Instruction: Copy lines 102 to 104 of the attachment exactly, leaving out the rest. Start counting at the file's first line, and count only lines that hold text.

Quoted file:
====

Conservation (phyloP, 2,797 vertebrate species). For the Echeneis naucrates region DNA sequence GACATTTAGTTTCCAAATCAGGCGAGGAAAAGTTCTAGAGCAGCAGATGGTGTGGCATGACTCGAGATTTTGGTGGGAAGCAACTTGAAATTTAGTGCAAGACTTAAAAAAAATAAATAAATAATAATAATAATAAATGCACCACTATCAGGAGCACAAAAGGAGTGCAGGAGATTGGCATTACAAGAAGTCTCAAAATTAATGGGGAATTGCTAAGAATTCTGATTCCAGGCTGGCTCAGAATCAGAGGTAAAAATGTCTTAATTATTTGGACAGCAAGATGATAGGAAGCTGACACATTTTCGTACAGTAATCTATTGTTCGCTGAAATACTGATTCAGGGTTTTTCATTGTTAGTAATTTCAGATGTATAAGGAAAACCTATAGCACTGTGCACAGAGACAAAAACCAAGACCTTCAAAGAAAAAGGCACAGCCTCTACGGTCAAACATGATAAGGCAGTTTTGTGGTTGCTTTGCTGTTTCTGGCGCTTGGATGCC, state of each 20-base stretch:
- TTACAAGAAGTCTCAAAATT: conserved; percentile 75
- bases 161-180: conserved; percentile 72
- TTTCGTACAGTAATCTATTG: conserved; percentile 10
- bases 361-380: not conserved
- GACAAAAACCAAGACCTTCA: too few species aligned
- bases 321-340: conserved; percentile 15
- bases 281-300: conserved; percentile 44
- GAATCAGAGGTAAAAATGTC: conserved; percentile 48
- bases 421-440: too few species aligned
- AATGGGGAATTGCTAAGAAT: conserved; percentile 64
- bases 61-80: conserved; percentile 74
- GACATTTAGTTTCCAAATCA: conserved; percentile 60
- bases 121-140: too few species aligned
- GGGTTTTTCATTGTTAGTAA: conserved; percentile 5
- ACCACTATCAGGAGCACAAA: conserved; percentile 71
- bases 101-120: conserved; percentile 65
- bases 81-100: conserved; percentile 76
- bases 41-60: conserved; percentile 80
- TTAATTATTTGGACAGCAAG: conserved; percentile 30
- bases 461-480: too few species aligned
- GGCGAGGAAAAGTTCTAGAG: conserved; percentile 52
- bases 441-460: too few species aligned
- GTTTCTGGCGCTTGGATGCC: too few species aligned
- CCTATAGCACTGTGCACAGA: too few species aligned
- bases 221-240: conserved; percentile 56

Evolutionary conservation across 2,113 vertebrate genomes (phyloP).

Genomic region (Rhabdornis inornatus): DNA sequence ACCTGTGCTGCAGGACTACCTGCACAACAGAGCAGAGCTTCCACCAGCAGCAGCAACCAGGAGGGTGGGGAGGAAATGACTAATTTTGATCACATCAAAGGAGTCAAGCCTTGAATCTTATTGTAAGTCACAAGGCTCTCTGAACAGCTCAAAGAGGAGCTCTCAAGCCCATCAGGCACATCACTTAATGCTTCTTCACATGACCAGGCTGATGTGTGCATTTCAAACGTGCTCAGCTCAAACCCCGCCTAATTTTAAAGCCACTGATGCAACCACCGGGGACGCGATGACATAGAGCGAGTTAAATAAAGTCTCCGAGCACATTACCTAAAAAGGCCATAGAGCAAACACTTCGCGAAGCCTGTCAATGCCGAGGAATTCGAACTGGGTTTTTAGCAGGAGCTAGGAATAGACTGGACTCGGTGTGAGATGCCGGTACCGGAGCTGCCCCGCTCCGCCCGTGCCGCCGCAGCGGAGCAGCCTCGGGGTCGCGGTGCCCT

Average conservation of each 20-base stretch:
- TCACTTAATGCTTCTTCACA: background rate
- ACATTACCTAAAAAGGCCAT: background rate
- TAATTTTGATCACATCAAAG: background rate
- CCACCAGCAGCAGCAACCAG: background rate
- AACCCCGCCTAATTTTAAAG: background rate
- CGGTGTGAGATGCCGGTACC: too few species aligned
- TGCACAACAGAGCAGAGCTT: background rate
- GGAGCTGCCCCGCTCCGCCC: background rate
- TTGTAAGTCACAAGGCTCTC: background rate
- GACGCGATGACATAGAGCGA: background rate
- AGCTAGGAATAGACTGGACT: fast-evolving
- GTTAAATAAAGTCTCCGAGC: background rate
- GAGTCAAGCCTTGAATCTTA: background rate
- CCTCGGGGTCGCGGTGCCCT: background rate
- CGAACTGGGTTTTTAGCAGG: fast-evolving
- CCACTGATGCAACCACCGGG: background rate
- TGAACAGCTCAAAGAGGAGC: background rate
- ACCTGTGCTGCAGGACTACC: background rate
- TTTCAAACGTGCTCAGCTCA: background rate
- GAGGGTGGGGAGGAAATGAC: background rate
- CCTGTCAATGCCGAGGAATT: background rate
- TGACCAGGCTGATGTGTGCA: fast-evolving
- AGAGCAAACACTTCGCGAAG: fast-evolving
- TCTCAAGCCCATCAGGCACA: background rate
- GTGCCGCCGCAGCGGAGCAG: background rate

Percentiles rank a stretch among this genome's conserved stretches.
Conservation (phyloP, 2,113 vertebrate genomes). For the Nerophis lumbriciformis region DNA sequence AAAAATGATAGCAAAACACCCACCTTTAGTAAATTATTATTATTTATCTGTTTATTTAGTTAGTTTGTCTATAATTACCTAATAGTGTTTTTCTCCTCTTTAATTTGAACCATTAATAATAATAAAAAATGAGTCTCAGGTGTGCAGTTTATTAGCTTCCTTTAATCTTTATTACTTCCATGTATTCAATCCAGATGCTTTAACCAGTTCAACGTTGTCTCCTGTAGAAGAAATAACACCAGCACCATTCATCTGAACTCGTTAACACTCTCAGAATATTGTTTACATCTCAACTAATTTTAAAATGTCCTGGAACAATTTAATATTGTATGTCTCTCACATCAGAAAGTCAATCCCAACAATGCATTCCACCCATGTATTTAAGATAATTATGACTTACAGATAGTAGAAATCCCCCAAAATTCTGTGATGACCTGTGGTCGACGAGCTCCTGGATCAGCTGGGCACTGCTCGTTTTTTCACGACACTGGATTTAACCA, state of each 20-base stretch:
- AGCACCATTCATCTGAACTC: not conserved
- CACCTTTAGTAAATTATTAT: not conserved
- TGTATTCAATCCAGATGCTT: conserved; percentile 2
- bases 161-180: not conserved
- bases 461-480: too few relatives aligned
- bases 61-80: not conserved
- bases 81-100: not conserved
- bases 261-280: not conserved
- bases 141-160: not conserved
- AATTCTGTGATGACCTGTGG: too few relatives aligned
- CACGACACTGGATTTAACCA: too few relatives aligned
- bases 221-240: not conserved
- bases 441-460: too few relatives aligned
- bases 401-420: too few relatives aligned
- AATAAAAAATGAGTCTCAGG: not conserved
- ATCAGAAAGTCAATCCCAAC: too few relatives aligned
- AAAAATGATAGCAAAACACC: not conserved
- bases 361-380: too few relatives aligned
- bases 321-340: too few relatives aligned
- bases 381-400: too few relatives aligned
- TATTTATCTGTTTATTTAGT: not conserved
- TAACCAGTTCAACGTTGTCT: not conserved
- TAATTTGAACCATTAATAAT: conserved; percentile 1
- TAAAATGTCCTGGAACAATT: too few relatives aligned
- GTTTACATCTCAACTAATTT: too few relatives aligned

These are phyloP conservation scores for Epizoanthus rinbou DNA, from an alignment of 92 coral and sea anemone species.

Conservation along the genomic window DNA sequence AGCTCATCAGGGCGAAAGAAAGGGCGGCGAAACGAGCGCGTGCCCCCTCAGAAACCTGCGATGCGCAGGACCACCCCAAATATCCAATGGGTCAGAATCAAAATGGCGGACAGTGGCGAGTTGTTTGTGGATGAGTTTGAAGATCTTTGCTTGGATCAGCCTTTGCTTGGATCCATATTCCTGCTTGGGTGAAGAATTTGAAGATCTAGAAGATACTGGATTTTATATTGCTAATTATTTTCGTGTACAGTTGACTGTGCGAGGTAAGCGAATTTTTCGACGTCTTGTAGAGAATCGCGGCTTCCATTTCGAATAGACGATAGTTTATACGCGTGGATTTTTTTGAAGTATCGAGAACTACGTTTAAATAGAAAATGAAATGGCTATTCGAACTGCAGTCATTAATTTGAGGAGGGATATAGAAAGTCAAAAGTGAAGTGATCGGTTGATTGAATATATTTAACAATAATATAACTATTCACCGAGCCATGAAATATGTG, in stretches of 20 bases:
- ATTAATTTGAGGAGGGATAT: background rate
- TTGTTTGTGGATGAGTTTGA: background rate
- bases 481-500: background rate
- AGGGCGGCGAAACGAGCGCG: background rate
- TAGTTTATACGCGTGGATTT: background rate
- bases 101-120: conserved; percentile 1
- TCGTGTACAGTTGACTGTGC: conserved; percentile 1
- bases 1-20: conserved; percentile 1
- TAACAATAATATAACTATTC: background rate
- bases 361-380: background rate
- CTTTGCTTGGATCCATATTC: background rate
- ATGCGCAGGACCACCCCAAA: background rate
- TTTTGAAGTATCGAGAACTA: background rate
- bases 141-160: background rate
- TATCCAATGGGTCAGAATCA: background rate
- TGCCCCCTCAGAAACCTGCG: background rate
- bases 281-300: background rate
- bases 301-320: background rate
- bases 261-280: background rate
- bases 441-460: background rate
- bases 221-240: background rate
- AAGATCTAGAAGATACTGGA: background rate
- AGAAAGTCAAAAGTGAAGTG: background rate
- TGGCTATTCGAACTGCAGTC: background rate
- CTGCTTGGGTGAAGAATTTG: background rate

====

- bases 261-280: background rate
- bases 441-460: background rate
- bases 221-240: background rate